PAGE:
Matt Stafford, 21 years, 219 days: Another quarterback selected first overall who started week one, his first start came against the eventual super bowl champs, the New Orleans Saints. Stafford threw three interceptions and went 16-37 for 205 yards. He had a paltry passer rating of 27.4, but did have a one-yard rushing touchdown in the 45-27 loss. The next game he threw two more picks in a 27-13 loss to Favre and the Vikings. They won the next week and Stafford had his first game with zero interceptions, but they would only win one more game the rest of the year, against the Browns. Stafford threw four picks on Thanksgiving. 

Final rookie stat line: 201-377 (53.3 %), 2267 yards, 13 TD, 20 INT, 2-8 record, 20 rushes, 108 yards, 5.4 ypc, 2 TD

Jameis Winston, 21 years, 247 days: Again, drafted first overall and started week one, Winston’s first game came against the number two overall pick Marcus Mariota and his Tennessee Titans. The first pass Winston ever threw was picked off and returned for a touchdown, and Winston looked like the worse of the two quarterbacks in the 42-14 blowout loss. He was the third rookie to ever break 4,000 yards passing, and because Tom Brady lost the AFC championship game, Winston attended the Pro Bowl in his place.

Final rookie stat line: 312-535 (58.3%) 4042 yards, 22 TD, 15 INT, 6-10 record, 54 rushes, 213 yards, 3.9 ypc, 6 TD

Deshone Kizer, 21 years, 250 days: Kizer may forever be tied to the hapless 0-16 Browns of 2017 although he was not solely responsible by any stretch. His first game was against the Pittsburgh Steelers, and he went 20-30 for 222 yards, one TD, and one INT in 21-18 loss. He threw five picks in the next two games before getting benched against the Jets in week five during the third quarter in favor of Kevin Hogan, who started the next games. Hogan struggled, and Kizer started the rest of the year. The Browns brought the Packers to overtime in a game where Kizer played very well, and threw three touchdowns. He threw a costly pick in OT that ultimately cost them the game.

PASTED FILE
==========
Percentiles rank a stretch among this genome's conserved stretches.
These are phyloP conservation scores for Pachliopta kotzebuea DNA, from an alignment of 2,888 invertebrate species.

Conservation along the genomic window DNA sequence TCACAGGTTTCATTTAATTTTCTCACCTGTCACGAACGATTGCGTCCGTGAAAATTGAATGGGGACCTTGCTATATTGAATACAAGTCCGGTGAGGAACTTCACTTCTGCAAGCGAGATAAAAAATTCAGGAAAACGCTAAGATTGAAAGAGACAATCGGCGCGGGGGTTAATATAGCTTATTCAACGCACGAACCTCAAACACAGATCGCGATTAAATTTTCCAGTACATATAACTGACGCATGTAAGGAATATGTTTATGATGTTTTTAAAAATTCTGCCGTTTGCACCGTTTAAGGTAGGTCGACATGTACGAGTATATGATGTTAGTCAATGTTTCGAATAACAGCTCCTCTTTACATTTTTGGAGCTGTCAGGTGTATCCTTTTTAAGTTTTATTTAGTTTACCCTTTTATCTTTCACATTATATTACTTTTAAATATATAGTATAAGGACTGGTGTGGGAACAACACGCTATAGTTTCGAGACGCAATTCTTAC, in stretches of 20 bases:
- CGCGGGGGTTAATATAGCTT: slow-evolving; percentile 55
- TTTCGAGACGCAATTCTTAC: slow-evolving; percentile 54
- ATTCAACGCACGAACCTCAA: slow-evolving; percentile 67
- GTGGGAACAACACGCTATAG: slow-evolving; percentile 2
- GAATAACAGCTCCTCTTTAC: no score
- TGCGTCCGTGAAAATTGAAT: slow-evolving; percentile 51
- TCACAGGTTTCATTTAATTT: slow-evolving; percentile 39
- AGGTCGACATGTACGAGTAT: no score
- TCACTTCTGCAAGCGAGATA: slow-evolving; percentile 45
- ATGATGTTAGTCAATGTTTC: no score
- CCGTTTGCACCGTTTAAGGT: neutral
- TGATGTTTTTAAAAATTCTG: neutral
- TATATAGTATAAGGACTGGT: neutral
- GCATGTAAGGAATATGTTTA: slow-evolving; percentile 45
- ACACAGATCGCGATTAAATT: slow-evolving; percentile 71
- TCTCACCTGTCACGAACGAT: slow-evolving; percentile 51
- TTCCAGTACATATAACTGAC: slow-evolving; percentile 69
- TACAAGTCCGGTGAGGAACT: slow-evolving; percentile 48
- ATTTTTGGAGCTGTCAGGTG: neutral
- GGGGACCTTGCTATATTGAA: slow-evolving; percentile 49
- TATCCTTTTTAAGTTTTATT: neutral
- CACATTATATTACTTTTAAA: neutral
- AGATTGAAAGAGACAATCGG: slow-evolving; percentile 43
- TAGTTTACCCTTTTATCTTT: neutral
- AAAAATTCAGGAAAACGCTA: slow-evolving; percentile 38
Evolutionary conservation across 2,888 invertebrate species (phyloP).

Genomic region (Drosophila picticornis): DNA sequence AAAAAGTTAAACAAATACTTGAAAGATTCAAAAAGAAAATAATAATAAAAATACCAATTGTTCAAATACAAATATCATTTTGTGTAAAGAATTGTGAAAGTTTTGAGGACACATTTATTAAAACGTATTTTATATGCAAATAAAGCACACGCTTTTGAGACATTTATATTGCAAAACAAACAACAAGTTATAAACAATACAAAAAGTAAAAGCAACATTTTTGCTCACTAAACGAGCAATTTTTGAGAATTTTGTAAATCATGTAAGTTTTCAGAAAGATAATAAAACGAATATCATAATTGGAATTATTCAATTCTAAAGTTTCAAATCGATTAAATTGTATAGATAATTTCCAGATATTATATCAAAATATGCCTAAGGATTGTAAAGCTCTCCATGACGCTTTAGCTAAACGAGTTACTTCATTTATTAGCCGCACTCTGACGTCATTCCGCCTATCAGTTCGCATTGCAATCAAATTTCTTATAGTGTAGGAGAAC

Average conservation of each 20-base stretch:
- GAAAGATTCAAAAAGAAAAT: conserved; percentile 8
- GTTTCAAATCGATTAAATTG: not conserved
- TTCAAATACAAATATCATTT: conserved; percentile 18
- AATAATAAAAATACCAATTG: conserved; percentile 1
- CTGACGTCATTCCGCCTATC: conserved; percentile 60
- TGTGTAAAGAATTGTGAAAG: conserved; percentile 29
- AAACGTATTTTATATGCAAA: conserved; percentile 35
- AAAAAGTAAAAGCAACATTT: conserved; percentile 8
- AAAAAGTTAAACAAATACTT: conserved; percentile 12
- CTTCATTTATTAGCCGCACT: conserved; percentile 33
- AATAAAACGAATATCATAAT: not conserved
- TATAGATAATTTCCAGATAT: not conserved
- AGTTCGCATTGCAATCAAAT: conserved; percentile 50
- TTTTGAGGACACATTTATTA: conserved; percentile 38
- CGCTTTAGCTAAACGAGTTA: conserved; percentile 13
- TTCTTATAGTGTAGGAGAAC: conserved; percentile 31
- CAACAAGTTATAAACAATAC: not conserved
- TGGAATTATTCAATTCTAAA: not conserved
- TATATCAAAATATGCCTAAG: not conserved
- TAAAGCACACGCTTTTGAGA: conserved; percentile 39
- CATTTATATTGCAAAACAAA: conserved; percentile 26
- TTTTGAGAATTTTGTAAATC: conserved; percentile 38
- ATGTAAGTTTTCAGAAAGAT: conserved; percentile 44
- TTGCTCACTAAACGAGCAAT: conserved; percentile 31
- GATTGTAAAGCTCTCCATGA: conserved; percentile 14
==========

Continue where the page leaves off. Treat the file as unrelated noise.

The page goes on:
Final rookie stat line: 255-476 (53.6%), 2894 yards, 11 TD, 22 INT, 0-15 record, 77 rushes, 419 yards, 5.4 ypc, 5 TD

Josh Freeman, 21 years, 299 days: Freeman, the 17th pick of the 2009 draft, started his career spectacularly. The Buccaneers started off 0-7 and cycled through two quarterbacks before switching to Freeman. He got the start week nine, and beat Aaron Rodgers in his first career start while throwing three touchdowns to Rodgers’ two. Freeman would go on to lose his next five games, including a pitiful 81 yard performance against the Jets.

Final rookie stat line: 158-290 (54.5%), 1855 yards, 10 TD, 18 INT, 3-6 record, 30 rushes, 161 yards, 5.4 ypc

Marcus Mariota, 21 years, 314 days: As stated earlier, he was the number two pick in the 2015 draft, and he performed very well in his first game, throwing four touchdowns in a rout of the Buccaneers. Inverse to Winston, his first pass was taken to the house but for his team, a 52-yard completion to Kendall Wright. He had a passer rating of 158.3, a perfect game, the first ever quarterback to do that in his first start. The Titans would drop their next six games, although it was mostly due to defensive woes.

Final rookie stat line: 230-370 (62.2%), 2818 yards, 19 TD, 10 INT, 3-9 record, 34 rushes, 252 yards, 7.4 ypc, 2 TD